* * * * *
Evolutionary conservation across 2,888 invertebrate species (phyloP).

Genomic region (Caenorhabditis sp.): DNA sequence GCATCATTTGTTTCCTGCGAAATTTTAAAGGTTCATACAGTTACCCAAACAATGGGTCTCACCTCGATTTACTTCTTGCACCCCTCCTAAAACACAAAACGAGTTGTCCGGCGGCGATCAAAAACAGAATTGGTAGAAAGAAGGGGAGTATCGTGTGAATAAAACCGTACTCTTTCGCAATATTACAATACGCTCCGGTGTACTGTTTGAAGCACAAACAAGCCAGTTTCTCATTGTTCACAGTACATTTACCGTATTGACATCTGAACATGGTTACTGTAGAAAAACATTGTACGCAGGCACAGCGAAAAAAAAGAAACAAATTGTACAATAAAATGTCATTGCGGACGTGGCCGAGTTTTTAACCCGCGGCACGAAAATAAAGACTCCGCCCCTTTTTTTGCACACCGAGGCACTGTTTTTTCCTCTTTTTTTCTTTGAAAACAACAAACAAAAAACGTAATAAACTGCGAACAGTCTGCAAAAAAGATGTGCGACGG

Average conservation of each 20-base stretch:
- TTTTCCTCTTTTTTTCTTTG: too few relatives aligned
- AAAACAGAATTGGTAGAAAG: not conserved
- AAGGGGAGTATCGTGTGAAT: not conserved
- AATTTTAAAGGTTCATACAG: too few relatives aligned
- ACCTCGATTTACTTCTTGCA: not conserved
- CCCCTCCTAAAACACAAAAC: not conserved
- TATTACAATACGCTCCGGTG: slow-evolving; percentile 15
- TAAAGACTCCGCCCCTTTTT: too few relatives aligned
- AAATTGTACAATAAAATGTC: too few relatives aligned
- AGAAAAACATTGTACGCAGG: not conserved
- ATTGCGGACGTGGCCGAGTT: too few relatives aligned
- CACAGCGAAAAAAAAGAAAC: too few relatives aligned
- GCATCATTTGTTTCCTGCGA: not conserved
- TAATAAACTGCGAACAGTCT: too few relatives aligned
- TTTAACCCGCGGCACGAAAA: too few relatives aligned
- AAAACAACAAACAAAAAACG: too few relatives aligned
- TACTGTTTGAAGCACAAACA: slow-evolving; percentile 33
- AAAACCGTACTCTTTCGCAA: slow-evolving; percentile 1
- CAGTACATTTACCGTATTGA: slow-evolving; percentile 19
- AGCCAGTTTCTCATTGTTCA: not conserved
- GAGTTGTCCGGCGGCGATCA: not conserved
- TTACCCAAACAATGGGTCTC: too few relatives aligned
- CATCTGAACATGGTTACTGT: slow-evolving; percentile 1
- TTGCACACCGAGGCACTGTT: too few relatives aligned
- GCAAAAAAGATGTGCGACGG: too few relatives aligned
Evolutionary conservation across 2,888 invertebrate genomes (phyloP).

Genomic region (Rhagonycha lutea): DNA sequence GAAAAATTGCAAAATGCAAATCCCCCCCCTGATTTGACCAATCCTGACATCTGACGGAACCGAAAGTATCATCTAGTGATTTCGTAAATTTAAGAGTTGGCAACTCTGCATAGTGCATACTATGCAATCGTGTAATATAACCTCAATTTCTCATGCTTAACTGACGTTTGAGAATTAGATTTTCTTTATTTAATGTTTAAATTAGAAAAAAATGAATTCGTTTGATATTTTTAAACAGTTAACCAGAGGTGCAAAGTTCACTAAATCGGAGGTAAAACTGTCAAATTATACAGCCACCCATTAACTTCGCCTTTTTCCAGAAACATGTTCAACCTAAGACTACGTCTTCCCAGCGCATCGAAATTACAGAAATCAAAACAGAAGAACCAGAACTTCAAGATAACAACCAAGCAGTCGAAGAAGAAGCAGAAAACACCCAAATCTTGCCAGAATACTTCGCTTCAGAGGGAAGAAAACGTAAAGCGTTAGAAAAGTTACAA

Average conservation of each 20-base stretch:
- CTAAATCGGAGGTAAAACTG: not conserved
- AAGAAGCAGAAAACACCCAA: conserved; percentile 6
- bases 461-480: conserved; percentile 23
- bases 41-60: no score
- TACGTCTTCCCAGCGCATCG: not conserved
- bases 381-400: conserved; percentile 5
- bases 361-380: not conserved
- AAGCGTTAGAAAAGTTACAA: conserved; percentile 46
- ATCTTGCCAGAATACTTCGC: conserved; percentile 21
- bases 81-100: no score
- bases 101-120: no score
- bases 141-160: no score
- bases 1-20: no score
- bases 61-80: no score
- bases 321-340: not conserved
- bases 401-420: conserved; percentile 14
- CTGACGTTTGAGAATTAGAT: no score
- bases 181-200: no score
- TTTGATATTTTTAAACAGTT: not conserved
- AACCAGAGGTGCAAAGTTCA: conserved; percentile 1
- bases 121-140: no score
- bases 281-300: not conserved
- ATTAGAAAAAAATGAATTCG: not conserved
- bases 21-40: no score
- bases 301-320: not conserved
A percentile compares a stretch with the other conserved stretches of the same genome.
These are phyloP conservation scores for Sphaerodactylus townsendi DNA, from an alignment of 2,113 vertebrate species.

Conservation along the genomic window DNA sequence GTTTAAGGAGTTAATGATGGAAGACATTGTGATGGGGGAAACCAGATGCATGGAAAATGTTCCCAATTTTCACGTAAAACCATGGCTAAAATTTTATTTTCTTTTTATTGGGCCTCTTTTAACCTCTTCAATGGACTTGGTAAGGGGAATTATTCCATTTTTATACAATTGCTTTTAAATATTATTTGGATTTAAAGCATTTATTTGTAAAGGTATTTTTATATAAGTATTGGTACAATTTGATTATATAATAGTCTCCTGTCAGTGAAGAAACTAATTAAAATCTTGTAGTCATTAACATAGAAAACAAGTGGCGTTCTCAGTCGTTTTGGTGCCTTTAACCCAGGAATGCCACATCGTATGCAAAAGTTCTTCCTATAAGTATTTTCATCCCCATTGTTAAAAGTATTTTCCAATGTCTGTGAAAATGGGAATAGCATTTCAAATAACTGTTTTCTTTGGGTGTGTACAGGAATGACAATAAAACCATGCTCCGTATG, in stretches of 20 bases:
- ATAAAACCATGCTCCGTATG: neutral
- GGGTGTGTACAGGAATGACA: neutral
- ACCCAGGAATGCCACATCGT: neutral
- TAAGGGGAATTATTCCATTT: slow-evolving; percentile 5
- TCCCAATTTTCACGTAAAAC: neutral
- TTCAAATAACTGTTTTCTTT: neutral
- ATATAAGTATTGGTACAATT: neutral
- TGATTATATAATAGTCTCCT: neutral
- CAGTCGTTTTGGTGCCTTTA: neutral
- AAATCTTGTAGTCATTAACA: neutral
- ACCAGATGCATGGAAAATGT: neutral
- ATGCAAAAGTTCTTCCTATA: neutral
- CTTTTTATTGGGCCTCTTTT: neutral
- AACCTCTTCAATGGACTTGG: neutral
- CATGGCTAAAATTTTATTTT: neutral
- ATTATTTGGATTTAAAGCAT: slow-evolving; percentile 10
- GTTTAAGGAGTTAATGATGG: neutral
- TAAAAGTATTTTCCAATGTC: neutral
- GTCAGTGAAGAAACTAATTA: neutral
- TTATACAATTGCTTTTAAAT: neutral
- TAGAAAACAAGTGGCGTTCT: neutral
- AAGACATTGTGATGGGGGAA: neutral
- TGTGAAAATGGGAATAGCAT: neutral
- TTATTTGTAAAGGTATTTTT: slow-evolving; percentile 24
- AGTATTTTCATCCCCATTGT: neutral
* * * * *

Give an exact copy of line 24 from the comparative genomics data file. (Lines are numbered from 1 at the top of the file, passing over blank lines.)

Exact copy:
- GAGTTGTCCGGCGGCGATCA: not conserved